Monday, June 02, 2008

Doug Morton Memorial Day Article

Kenneth G. Kraetzer of recently sent me this very interesting article on Doug Morton. This past Memorial Day he also told Wahoo's story to a radio station. Keep up the great work, Ken!

May 25, 2008

Ex-Westchester resident comes to terms with hero father's death

Phil Reisman
Journal News columnist

Doug Morton has a personal memorial day that he observes every year without ritual.
"It's the day the Wahoo went down," he said from his home in Englewood, Colo.
The USS Wahoo was the legendary World War II submarine commanded by Morton's father, Cmdr. Dudley W. Morton, that was sunk in the Soya (La Perouse) Strait between Hokkaido, Japan, and Sakhalin, Russia, on Oct. 11, 1943.

Morton was a genuine hero in the darkest days of the war when heroes were sorely needed to bolster morale on the home front. Over the course of four patrols covering 11 months, the Wahoo, under Morton's command, was credited with sinking 19 Japanese ships totaling 55,500 tons. In one 23-hour period, the sub destroyed an entire enemy convoy.

Known as a "daredevil skipper" and an "undersea ace," Morton was awarded four Navy Crosses, the fourth posthumously.

Morton looked and acted the part of a hero. He was a strapping 6-footer, a wrestling champ at the U.S. Naval Academy.

People sought his autograph. His exploits were splashed on the front pages of newspapers all over the country. He did radio interviews and gave talks at schools.
When he died, he was only in his mid-30s, and the sad, undeniable fact is that at the time of his death the public knew "Mush" Morton better than his own son did.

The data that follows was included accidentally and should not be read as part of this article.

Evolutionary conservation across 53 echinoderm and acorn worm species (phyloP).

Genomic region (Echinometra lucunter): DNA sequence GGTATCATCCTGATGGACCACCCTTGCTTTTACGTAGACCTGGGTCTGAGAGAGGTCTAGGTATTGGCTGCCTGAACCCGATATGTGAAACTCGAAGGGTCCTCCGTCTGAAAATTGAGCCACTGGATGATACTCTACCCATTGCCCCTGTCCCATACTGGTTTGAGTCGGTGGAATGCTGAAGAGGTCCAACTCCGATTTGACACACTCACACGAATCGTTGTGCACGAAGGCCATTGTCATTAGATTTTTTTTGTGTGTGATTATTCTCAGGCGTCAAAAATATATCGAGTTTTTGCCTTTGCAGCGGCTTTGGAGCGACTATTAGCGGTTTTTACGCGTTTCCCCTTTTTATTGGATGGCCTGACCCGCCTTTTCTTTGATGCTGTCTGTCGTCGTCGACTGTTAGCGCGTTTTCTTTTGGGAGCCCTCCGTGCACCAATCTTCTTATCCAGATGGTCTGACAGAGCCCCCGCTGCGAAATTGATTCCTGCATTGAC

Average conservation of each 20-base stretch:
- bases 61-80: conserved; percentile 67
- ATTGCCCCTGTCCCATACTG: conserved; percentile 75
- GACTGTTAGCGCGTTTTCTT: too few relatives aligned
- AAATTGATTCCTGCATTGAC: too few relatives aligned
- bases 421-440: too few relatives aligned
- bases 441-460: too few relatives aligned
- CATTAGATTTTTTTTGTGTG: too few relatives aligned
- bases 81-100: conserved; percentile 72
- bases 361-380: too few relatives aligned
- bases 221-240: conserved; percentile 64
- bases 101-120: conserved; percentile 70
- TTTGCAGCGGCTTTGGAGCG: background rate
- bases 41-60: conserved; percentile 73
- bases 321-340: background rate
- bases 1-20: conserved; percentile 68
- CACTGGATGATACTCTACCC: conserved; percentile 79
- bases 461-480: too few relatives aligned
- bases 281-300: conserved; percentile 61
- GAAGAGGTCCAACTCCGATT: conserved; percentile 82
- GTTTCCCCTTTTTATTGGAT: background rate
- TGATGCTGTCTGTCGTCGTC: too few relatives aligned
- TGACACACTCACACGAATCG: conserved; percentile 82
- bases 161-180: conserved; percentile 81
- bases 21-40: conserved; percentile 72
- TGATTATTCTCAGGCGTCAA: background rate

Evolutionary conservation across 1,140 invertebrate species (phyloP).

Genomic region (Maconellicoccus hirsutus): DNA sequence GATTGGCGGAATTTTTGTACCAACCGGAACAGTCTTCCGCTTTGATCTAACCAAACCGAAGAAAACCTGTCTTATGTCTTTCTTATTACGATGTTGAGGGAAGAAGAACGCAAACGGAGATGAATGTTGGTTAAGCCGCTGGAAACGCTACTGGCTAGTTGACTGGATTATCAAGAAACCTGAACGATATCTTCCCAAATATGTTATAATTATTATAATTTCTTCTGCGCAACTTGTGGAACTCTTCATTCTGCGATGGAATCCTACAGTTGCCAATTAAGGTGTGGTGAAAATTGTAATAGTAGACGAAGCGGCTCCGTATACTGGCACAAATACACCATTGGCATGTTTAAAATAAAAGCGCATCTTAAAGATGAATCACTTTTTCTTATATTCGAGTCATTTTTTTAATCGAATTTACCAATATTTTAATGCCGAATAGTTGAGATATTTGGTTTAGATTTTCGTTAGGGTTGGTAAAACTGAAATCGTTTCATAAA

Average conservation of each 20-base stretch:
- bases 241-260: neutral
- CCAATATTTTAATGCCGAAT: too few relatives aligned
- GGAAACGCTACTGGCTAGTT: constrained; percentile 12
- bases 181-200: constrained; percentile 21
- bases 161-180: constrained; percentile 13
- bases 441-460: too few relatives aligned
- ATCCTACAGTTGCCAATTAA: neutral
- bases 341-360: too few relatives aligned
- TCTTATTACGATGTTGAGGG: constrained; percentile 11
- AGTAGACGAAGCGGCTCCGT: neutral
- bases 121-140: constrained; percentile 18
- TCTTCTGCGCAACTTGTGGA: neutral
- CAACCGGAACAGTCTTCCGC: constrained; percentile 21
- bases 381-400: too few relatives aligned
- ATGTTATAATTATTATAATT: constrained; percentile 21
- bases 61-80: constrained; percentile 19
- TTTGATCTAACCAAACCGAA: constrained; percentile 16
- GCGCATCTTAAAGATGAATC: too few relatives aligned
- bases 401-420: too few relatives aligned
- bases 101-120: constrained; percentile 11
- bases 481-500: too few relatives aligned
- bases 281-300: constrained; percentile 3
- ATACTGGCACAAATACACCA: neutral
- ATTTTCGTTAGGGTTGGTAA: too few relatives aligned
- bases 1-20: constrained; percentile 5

"When he was lost, I was 4," said Doug Morton, who is 68 now and has only a single, dim memory of his father.

"It's just absolutely the vaguest," he said. "He was on a coast-to-coast radio program, and I think I remember sitting in this auditorium and he was up there being interviewed. But you know that may be stretching it."

Morton's picture of his father is mostly painted in broad strokes from the stories and memories given to him over the years by his mother, uncles and grandmother. There's a scrapbook, too. And at least two or three books about the Wahoo have helped fill in some of the blanks.

One time a man, who had served under his father, came up to Morton and said, "Just looking at you, I know who you are." So he has that as well - his dad's looks.
But Doug Morton's grown son bears an even uncannier resemblance to the submarine skipper. Named Dudley after his grandfather, he is about the same age his grandfather was when the Wahoo embarked on its last mission.

It's an astonishing fact that more than a million American fathers served in World War II. More astonishing is that 183,000 children were left fatherless, according to the American WWII Orphans Network, or AWON.

Children from that era are often referred to as members of the so-called "Silent Generation." But those whose fathers never came home comprise a poignant subgroup - the silent sufferers.

There were no support groups for them, no process of intervention to soothe the pain of grief.